In what its proponents said could foster healthy eating habits and serve as a boon for the town’s retail establishments, Point Borough Council is open to the prospect of bringing a farmers' market to its town. Open to discussing bringing a farmers' market to town, at least.
Months after an initial effort fizzled out, council is authorizing the Climate Action Committee (CAC) to solicit farmers and vendors about the prospect.
Though approval of an actual farmers' market will take time and discussion, Mayor William Schroeder said, the move would allow the borough to at least gauge interest as it moves toward a final decision.
CAC member Chris Constantino addressed the council Tuesday night and said farmers' markets go beyond fruits and vegetables. Markets bring additional visitors to towns and, according to studies, those visitors spend money beyond the markets at local businesses, he said. Farmers' markets help residents shop locally and even have tangential positive properties, like reducing our carbon footprint, he added.
“This is supposed to work for everybody,” Councilman Chris Leitner said. “It will benefit the community.”
The farmers' market authorization was a late addition to the agenda, which caused consternation among some members of the council. With assurances that the matter would be discussed further, requiring input from the public and the Borough’s business community, council unanimously approved the measure.
Point Borough probed the idea of bringing a farmers' market to town at the start of the year, but realized that even as early as February it was too late to plan one for the upcoming growing season. It’s not a commitment to bring a farmers' market to the Borough, but could help the Borough entice vendors should it choose to head in that direction.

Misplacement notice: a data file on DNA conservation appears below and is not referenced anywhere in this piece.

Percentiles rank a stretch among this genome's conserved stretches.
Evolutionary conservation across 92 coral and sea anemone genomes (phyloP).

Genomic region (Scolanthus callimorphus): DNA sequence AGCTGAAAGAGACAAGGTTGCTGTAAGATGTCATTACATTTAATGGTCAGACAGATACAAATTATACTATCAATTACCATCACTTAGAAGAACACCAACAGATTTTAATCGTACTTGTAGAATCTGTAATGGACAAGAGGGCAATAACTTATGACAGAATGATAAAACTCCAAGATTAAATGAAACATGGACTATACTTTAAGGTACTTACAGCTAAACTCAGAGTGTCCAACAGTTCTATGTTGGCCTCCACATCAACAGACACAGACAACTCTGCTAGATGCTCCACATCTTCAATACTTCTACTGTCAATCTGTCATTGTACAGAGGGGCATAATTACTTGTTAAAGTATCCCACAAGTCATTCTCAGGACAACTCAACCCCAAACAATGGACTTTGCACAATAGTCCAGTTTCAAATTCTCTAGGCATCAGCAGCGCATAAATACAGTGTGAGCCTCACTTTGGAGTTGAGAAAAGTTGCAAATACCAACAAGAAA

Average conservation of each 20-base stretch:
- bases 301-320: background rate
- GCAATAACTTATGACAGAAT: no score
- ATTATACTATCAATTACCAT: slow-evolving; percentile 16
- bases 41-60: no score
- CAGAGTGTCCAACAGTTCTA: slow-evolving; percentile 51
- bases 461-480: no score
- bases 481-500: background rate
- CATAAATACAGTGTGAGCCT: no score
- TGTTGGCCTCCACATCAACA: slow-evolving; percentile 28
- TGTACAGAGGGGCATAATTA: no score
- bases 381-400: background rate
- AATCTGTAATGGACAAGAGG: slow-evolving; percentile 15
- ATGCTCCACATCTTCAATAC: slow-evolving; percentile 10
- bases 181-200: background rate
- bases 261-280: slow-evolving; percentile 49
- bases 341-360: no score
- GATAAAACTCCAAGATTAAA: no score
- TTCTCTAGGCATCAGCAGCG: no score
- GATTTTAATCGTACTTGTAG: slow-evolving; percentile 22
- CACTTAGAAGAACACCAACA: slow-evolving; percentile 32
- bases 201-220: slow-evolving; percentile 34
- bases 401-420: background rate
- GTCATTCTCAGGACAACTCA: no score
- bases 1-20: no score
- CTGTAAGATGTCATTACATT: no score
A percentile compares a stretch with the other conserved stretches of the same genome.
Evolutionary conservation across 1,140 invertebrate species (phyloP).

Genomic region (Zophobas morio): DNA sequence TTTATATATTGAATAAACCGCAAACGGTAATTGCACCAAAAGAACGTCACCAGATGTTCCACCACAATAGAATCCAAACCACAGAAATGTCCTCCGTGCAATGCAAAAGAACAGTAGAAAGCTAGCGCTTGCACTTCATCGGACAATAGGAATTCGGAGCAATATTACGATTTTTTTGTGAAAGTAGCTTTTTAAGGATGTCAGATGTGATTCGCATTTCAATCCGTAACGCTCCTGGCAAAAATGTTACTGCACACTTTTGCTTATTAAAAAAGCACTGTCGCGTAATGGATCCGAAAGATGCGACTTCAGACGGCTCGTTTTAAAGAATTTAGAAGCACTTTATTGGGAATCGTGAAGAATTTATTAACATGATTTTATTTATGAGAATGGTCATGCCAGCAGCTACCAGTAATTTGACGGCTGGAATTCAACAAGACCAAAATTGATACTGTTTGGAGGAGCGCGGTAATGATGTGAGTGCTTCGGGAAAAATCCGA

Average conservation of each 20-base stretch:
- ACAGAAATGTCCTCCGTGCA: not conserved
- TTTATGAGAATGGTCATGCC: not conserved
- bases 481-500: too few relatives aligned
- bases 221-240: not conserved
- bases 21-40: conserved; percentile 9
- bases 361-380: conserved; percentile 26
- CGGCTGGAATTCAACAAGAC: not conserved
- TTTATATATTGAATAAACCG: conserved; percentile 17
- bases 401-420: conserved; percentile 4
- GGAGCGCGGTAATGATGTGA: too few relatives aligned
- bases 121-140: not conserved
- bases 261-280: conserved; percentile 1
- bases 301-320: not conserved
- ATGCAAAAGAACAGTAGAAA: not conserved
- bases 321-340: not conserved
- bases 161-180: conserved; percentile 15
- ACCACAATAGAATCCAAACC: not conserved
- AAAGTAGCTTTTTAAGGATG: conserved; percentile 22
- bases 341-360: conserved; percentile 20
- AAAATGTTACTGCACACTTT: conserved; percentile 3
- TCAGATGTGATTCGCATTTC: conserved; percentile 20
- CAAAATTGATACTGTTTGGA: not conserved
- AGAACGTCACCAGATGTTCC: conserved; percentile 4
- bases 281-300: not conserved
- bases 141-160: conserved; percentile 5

Councilmen Bob Sabosik and Bill Borowsky voted to approve the authorization but expressed some concerns over establishing a farmers' market in the Borough.
There’s potential, they worry, that the market could detract from local businesses. Borowsky is the owner of Nature’s Reward, a farm market on Bridge Avenue, a point mentioned by Schroeder, who wondered out loud if Borowsky’s involvement in decisions regarding a farmers' market represented a potential conflict of interest.
Sabosik backed Borowsky and the concerns of local businesses.
“I’d like to just make sure that we have a local business buy-in,” he said. “We have to make sure our businesses aren’t harmed.”
Constantino brought Volunteer Market Manager Kim Deitz to help make the case for a farmers' market in town. Deitz, who organized and has successfully managed a farmers' market in Point Pleasant Beach for the last seven years and recently developed another one in Bay Head, said she’d be willing to offer a presentation to council on the benefits of a farmers' market.
Properly managed, Deitz said a farmers' market could succeed in attracting great vendors and incorporating local business owners. She said she’s stood before skeptical councils before to present her case and that the overwhelming positive potential of farmers' markets tends to win the day.
“The only question that’s come up over the past few years is where to hold it (the farmers' market) this time,” she said of the Point Beach market. “It grows a bit each year.”